December 3, 2017

Internal Friction in Business (1/2)

During the days of my high school and college education, I did amateur jobs in McDonald’s, Sanyo, and other small enterprises that produced household items to compensate my fees. I began my professional career in Beko, a corporate company which operates internationally. I worked at other companies that were global and corporate afterwards. The ones that are not corporate were at least aiming to become one.

During my employment I’ve had a chance to get to know a lot of countries, corporations, and working cultures. I personally experienced businesses that scaled from a workplace in a cellar that produced ventilating fans from a one plastic enjection machine in Istanbul, Sefakoy to a Airbus A380 factory in France, Toulouse that built worlds largest airliners. Therefore, I’ve had a chance to observe every inch of the production plants that required powerful and cooperative teamwork to operate.

Interestingly enough, all of these operations had one common problem, which was internal friction, regardless of their final product and scale. In engineering, the term internal friction symbolizes the energy that is wasted or lost. In other words, the more a machine has internal friction, the less output it has.

To give a simple example, people who rode classical bicycles before bicycles with gears were invented will remember, it’s not easy to cycle if the chain is rusted or dirty. Therefore we wouldn’t be able to ride fast and we’ll make a lot of noise whilst riding. The chain jams frequently and the pedals get stuck. As a matter of fact, sometimes the chain slips, and we’ll have to stop and fix it, get our hands dirty and can’t carry on. All this fuss and discomfort arises because of the increased internal friction of the bicycle. It’s not possible to cycle fast and comfortly in that situation no matter how hard we try. We can’t focus on the road properly because we’ll have to focus on the bicycle itself continually. Hence we’ll cycle over potholes, scrape ourself with the surroundings and add more to our substantial problems. Top of it all is the strange looks from people around us because of the noise, the ride becomes a torture. And we’ll be late to our destination.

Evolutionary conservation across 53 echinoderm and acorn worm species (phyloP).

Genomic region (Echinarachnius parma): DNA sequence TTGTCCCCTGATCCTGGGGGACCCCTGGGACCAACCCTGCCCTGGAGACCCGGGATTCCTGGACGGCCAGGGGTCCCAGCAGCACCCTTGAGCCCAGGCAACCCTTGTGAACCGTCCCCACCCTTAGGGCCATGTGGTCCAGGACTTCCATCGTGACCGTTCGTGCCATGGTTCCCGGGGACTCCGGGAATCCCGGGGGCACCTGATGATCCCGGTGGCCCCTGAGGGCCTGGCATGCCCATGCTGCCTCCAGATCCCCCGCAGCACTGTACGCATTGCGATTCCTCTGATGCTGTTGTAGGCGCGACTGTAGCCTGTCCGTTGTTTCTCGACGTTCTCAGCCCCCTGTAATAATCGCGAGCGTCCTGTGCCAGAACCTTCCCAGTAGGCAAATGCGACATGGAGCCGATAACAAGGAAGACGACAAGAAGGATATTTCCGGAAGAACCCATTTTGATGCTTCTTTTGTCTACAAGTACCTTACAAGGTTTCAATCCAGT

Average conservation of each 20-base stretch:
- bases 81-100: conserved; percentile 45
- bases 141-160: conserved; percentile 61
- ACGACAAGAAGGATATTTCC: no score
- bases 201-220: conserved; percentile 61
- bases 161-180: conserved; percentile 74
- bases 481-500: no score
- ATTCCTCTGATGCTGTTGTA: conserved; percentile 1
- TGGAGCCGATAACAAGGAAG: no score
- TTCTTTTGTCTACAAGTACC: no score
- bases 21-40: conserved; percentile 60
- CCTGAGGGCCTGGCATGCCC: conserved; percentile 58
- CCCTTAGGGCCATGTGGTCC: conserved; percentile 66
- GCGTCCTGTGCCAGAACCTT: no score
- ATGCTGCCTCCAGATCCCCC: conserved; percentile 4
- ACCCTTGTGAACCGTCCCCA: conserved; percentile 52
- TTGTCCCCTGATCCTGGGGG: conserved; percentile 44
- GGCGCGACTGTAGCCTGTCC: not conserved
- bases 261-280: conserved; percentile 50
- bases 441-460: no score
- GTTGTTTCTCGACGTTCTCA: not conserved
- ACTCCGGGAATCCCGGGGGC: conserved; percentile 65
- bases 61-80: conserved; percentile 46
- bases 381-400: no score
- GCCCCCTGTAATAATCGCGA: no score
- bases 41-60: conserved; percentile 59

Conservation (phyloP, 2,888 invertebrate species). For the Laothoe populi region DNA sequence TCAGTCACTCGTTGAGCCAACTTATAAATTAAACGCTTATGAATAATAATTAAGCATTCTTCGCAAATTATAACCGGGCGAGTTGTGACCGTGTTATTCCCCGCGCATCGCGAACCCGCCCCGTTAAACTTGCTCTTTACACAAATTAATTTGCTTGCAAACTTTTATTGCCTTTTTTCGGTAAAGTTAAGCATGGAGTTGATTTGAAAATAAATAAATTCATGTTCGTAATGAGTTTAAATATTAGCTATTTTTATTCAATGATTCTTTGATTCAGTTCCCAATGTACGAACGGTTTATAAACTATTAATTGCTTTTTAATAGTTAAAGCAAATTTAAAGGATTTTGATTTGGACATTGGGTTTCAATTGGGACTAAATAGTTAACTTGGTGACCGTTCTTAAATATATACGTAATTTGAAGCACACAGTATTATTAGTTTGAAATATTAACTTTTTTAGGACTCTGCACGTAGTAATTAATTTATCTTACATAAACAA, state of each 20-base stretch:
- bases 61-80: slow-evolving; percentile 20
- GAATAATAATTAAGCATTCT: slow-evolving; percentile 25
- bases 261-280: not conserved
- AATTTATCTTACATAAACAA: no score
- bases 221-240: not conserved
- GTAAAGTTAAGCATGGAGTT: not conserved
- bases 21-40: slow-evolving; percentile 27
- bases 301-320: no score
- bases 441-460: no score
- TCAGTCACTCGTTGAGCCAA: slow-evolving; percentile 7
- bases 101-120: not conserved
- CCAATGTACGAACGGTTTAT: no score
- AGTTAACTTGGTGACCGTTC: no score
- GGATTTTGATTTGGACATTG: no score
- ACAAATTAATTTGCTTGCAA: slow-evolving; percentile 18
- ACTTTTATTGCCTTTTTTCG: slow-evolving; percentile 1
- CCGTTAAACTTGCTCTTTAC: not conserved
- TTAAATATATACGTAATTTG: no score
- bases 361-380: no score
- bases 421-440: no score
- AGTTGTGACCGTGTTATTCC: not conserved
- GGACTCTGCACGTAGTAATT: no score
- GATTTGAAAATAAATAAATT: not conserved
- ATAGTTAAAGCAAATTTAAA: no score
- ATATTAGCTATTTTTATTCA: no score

The bicycle chain doesn’t consist of one piece because of its structure; it has a closed design with no beginning or an end, and all of the parts are clamped together. All of the parts have the same importance and if it’s not attached to the next piece (the infamous weakest link) the chain will get inefficient.

Just the contrary; namely when every part of the chain clasps together properly and it’s greased sufficiently, efficiency becomes maximum. Even when the bicycle goes really fast, it almost makes no sound. The pedals won’t get stuck and apart from unusual situations the chain won’t slip. The effort we spend to ride the bicycle will be reduced, and a fast and comfort ride will be possible. The bicycle won’t have a problem, therefore we’ll be more focused on the road and will be aware of our surroundings. Hence, we’ll arrive at our destination at designated time.

Similarly, no matter what the scale of an enterprise is, the problem is always the same. The scale of the enterprise only effects the length and the width of the chain of the bicycle example given; because logic of operation is the same, the solution of the problem is the same.

The internal friction of enterprises corresponds the communication between employees. The more insufficent, limited and one way the communication is, the more the friction increases. In contrast, the richer, liberated and multi directional the communication is, the capability of employees to work together in harmony increases in the same ratio.

The solution to reduce internal friction of the bicycle is to grease the chain appropriately. For the companies it is to give proper trainings and ethical practices that enrich, liberate and multi-direction the internal communication.